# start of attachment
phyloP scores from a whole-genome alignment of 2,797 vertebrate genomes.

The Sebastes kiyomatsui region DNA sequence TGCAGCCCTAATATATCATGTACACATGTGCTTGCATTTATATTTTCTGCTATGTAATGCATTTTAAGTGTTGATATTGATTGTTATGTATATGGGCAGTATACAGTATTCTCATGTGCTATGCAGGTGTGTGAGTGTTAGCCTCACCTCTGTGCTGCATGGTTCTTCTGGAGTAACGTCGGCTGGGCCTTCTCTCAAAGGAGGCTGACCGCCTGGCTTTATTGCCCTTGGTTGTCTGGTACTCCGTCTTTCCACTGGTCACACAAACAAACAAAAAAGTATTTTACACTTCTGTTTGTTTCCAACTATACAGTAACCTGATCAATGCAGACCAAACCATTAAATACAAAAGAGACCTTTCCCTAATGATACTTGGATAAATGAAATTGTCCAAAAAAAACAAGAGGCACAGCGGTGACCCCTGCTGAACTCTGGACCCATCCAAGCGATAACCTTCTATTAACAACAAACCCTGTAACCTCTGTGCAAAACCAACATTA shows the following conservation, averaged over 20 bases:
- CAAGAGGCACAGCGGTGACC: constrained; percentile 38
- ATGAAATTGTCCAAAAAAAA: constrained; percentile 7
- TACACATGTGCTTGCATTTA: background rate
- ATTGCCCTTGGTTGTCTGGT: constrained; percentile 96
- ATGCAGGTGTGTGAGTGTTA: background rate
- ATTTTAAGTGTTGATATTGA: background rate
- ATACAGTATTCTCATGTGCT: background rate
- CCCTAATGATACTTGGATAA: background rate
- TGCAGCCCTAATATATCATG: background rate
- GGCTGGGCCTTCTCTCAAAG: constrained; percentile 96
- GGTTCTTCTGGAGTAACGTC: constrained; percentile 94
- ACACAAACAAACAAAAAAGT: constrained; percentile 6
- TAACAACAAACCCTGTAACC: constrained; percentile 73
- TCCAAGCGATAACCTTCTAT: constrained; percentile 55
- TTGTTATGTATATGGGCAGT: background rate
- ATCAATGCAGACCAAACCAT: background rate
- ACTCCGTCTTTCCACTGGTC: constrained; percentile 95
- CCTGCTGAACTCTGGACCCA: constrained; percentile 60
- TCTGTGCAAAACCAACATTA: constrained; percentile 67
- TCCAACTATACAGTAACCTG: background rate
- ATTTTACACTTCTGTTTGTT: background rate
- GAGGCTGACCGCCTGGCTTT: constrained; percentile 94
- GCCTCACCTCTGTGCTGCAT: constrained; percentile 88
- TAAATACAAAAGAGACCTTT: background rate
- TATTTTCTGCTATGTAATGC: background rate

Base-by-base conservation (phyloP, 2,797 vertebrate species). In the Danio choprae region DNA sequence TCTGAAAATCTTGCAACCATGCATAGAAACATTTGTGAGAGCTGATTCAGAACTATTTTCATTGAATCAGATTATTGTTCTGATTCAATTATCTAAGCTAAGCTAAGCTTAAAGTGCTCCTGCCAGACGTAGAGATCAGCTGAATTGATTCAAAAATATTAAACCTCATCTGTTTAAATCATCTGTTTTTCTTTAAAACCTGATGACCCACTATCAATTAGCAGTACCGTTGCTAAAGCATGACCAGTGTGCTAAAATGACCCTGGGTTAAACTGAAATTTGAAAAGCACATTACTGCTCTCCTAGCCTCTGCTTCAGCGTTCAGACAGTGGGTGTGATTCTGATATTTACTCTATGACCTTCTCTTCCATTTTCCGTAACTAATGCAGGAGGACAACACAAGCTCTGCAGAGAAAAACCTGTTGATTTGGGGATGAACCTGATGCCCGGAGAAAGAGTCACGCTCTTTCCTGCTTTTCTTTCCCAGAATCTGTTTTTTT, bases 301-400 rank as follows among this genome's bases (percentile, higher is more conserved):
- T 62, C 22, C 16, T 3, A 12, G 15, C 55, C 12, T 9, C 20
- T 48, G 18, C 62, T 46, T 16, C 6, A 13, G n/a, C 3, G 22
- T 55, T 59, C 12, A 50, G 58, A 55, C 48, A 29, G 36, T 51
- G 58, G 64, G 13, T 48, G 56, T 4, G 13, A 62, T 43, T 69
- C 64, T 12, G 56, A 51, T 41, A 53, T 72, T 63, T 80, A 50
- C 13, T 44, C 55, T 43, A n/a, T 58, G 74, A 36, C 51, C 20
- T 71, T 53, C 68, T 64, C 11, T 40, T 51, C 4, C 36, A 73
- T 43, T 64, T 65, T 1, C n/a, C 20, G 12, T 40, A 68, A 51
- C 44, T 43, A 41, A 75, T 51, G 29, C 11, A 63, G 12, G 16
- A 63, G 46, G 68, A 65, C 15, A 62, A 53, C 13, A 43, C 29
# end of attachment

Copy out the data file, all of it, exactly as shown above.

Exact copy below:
phyloP scores from a whole-genome alignment of 2,797 vertebrate genomes.

The Sebastes kiyomatsui region DNA sequence TGCAGCCCTAATATATCATGTACACATGTGCTTGCATTTATATTTTCTGCTATGTAATGCATTTTAAGTGTTGATATTGATTGTTATGTATATGGGCAGTATACAGTATTCTCATGTGCTATGCAGGTGTGTGAGTGTTAGCCTCACCTCTGTGCTGCATGGTTCTTCTGGAGTAACGTCGGCTGGGCCTTCTCTCAAAGGAGGCTGACCGCCTGGCTTTATTGCCCTTGGTTGTCTGGTACTCCGTCTTTCCACTGGTCACACAAACAAACAAAAAAGTATTTTACACTTCTGTTTGTTTCCAACTATACAGTAACCTGATCAATGCAGACCAAACCATTAAATACAAAAGAGACCTTTCCCTAATGATACTTGGATAAATGAAATTGTCCAAAAAAAACAAGAGGCACAGCGGTGACCCCTGCTGAACTCTGGACCCATCCAAGCGATAACCTTCTATTAACAACAAACCCTGTAACCTCTGTGCAAAACCAACATTA shows the following conservation, averaged over 20 bases:
- CAAGAGGCACAGCGGTGACC: constrained; percentile 38
- ATGAAATTGTCCAAAAAAAA: constrained; percentile 7
- TACACATGTGCTTGCATTTA: background rate
- ATTGCCCTTGGTTGTCTGGT: constrained; percentile 96
- ATGCAGGTGTGTGAGTGTTA: background rate
- ATTTTAAGTGTTGATATTGA: background rate
- ATACAGTATTCTCATGTGCT: background rate
- CCCTAATGATACTTGGATAA: background rate
- TGCAGCCCTAATATATCATG: background rate
- GGCTGGGCCTTCTCTCAAAG: constrained; percentile 96
- GGTTCTTCTGGAGTAACGTC: constrained; percentile 94
- ACACAAACAAACAAAAAAGT: constrained; percentile 6
- TAACAACAAACCCTGTAACC: constrained; percentile 73
- TCCAAGCGATAACCTTCTAT: constrained; percentile 55
- TTGTTATGTATATGGGCAGT: background rate
- ATCAATGCAGACCAAACCAT: background rate
- ACTCCGTCTTTCCACTGGTC: constrained; percentile 95
- CCTGCTGAACTCTGGACCCA: constrained; percentile 60
- TCTGTGCAAAACCAACATTA: constrained; percentile 67
- TCCAACTATACAGTAACCTG: background rate
- ATTTTACACTTCTGTTTGTT: background rate
- GAGGCTGACCGCCTGGCTTT: constrained; percentile 94
- GCCTCACCTCTGTGCTGCAT: constrained; percentile 88
- TAAATACAAAAGAGACCTTT: background rate
- TATTTTCTGCTATGTAATGC: background rate

Base-by-base conservation (phyloP, 2,797 vertebrate species). In the Danio choprae region DNA sequence TCTGAAAATCTTGCAACCATGCATAGAAACATTTGTGAGAGCTGATTCAGAACTATTTTCATTGAATCAGATTATTGTTCTGATTCAATTATCTAAGCTAAGCTAAGCTTAAAGTGCTCCTGCCAGACGTAGAGATCAGCTGAATTGATTCAAAAATATTAAACCTCATCTGTTTAAATCATCTGTTTTTCTTTAAAACCTGATGACCCACTATCAATTAGCAGTACCGTTGCTAAAGCATGACCAGTGTGCTAAAATGACCCTGGGTTAAACTGAAATTTGAAAAGCACATTACTGCTCTCCTAGCCTCTGCTTCAGCGTTCAGACAGTGGGTGTGATTCTGATATTTACTCTATGACCTTCTCTTCCATTTTCCGTAACTAATGCAGGAGGACAACACAAGCTCTGCAGAGAAAAACCTGTTGATTTGGGGATGAACCTGATGCCCGGAGAAAGAGTCACGCTCTTTCCTGCTTTTCTTTCCCAGAATCTGTTTTTTT, bases 301-400 rank as follows among this genome's bases (percentile, higher is more conserved):
- T 62, C 22, C 16, T 3, A 12, G 15, C 55, C 12, T 9, C 20
- T 48, G 18, C 62, T 46, T 16, C 6, A 13, G n/a, C 3, G 22
- T 55, T 59, C 12, A 50, G 58, A 55, C 48, A 29, G 36, T 51
- G 58, G 64, G 13, T 48, G 56, T 4, G 13, A 62, T 43, T 69
- C 64, T 12, G 56, A 51, T 41, A 53, T 72, T 63, T 80, A 50
- C 13, T 44, C 55, T 43, A n/a, T 58, G 74, A 36, C 51, C 20
- T 71, T 53, C 68, T 64, C 11, T 40, T 51, C 4, C 36, A 73
- T 43, T 64, T 65, T 1, C n/a, C 20, G 12, T 40, A 68, A 51
- C 44, T 43, A 41, A 75, T 51, G 29, C 11, A 63, G 12, G 16
- A 63, G 46, G 68, A 65, C 15, A 62, A 53, C 13, A 43, C 29